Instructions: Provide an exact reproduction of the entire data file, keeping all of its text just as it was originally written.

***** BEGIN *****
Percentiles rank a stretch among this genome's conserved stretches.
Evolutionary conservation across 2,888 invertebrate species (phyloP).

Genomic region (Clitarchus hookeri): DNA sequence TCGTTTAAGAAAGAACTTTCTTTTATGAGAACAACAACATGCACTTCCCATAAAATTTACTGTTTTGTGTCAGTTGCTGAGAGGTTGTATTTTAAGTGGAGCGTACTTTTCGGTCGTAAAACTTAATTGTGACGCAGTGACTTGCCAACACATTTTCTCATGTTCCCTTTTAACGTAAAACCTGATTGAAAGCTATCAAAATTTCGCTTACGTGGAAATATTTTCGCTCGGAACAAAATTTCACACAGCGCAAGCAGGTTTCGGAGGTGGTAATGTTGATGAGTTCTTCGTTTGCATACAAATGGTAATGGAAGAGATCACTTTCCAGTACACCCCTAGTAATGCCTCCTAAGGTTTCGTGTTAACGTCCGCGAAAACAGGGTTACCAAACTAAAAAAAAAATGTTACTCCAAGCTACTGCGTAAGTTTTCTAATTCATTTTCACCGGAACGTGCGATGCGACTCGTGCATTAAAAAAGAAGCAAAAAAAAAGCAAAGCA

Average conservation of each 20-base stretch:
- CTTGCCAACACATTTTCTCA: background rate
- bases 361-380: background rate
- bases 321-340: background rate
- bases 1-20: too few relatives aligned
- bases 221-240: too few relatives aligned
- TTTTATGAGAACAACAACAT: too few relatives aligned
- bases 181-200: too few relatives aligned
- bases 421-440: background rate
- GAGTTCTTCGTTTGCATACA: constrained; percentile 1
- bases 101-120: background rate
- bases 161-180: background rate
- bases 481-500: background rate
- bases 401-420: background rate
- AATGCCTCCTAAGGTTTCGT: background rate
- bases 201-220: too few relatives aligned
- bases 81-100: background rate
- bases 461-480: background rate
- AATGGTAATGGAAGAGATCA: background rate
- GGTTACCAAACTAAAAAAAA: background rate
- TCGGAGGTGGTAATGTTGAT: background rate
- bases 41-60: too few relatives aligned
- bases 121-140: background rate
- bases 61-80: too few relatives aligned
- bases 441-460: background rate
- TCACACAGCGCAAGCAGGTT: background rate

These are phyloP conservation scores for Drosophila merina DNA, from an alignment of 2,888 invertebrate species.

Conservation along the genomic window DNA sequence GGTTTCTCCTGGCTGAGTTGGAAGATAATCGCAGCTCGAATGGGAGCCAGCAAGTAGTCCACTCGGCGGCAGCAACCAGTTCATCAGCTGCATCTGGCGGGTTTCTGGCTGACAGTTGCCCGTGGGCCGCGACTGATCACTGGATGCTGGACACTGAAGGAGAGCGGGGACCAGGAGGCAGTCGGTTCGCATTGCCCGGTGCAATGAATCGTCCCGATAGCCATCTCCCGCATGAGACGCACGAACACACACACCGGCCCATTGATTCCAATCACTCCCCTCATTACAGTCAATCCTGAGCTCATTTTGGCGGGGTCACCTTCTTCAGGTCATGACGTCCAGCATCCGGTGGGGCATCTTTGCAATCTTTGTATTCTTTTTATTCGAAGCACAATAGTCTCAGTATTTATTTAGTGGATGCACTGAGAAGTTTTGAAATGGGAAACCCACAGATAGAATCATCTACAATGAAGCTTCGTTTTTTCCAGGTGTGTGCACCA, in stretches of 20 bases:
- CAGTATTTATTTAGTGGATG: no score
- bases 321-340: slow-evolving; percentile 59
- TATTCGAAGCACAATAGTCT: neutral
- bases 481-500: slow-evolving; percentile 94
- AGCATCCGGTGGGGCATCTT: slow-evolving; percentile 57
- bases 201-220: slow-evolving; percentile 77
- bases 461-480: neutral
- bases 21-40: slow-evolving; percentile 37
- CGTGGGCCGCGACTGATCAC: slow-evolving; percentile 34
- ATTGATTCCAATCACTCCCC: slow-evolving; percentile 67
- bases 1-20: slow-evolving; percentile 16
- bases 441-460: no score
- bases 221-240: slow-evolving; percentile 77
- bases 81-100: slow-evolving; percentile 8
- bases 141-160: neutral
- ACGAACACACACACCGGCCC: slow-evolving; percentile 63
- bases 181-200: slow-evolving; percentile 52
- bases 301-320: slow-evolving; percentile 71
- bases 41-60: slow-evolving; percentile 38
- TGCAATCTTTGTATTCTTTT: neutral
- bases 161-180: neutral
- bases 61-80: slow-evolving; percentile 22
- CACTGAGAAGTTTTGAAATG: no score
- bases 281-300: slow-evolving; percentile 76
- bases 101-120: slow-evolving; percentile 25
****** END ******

Percentiles rank a stretch among this genome's conserved stretches.
Evolutionary conservation across 2,888 invertebrate species (phyloP).

Genomic region (Clitarchus hookeri): DNA sequence TCGTTTAAGAAAGAACTTTCTTTTATGAGAACAACAACATGCACTTCCCATAAAATTTACTGTTTTGTGTCAGTTGCTGAGAGGTTGTATTTTAAGTGGAGCGTACTTTTCGGTCGTAAAACTTAATTGTGACGCAGTGACTTGCCAACACATTTTCTCATGTTCCCTTTTAACGTAAAACCTGATTGAAAGCTATCAAAATTTCGCTTACGTGGAAATATTTTCGCTCGGAACAAAATTTCACACAGCGCAAGCAGGTTTCGGAGGTGGTAATGTTGATGAGTTCTTCGTTTGCATACAAATGGTAATGGAAGAGATCACTTTCCAGTACACCCCTAGTAATGCCTCCTAAGGTTTCGTGTTAACGTCCGCGAAAACAGGGTTACCAAACTAAAAAAAAAATGTTACTCCAAGCTACTGCGTAAGTTTTCTAATTCATTTTCACCGGAACGTGCGATGCGACTCGTGCATTAAAAAAGAAGCAAAAAAAAAGCAAAGCA

Average conservation of each 20-base stretch:
- CTTGCCAACACATTTTCTCA: background rate
- bases 361-380: background rate
- bases 321-340: background rate
- bases 1-20: too few relatives aligned
- bases 221-240: too few relatives aligned
- TTTTATGAGAACAACAACAT: too few relatives aligned
- bases 181-200: too few relatives aligned
- bases 421-440: background rate
- GAGTTCTTCGTTTGCATACA: constrained; percentile 1
- bases 101-120: background rate
- bases 161-180: background rate
- bases 481-500: background rate
- bases 401-420: background rate
- AATGCCTCCTAAGGTTTCGT: background rate
- bases 201-220: too few relatives aligned
- bases 81-100: background rate
- bases 461-480: background rate
- AATGGTAATGGAAGAGATCA: background rate
- GGTTACCAAACTAAAAAAAA: background rate
- TCGGAGGTGGTAATGTTGAT: background rate
- bases 41-60: too few relatives aligned
- bases 121-140: background rate
- bases 61-80: too few relatives aligned
- bases 441-460: background rate
- TCACACAGCGCAAGCAGGTT: background rate

These are phyloP conservation scores for Drosophila merina DNA, from an alignment of 2,888 invertebrate species.

Conservation along the genomic window DNA sequence GGTTTCTCCTGGCTGAGTTGGAAGATAATCGCAGCTCGAATGGGAGCCAGCAAGTAGTCCACTCGGCGGCAGCAACCAGTTCATCAGCTGCATCTGGCGGGTTTCTGGCTGACAGTTGCCCGTGGGCCGCGACTGATCACTGGATGCTGGACACTGAAGGAGAGCGGGGACCAGGAGGCAGTCGGTTCGCATTGCCCGGTGCAATGAATCGTCCCGATAGCCATCTCCCGCATGAGACGCACGAACACACACACCGGCCCATTGATTCCAATCACTCCCCTCATTACAGTCAATCCTGAGCTCATTTTGGCGGGGTCACCTTCTTCAGGTCATGACGTCCAGCATCCGGTGGGGCATCTTTGCAATCTTTGTATTCTTTTTATTCGAAGCACAATAGTCTCAGTATTTATTTAGTGGATGCACTGAGAAGTTTTGAAATGGGAAACCCACAGATAGAATCATCTACAATGAAGCTTCGTTTTTTCCAGGTGTGTGCACCA, in stretches of 20 bases:
- CAGTATTTATTTAGTGGATG: no score
- bases 321-340: slow-evolving; percentile 59
- TATTCGAAGCACAATAGTCT: neutral
- bases 481-500: slow-evolving; percentile 94
- AGCATCCGGTGGGGCATCTT: slow-evolving; percentile 57
- bases 201-220: slow-evolving; percentile 77
- bases 461-480: neutral
- bases 21-40: slow-evolving; percentile 37
- CGTGGGCCGCGACTGATCAC: slow-evolving; percentile 34
- ATTGATTCCAATCACTCCCC: slow-evolving; percentile 67
- bases 1-20: slow-evolving; percentile 16
- bases 441-460: no score
- bases 221-240: slow-evolving; percentile 77
- bases 81-100: slow-evolving; percentile 8
- bases 141-160: neutral
- ACGAACACACACACCGGCCC: slow-evolving; percentile 63
- bases 181-200: slow-evolving; percentile 52
- bases 301-320: slow-evolving; percentile 71
- bases 41-60: slow-evolving; percentile 38
- TGCAATCTTTGTATTCTTTT: neutral
- bases 161-180: neutral
- bases 61-80: slow-evolving; percentile 22
- CACTGAGAAGTTTTGAAATG: no score
- bases 281-300: slow-evolving; percentile 76
- bases 101-120: slow-evolving; percentile 25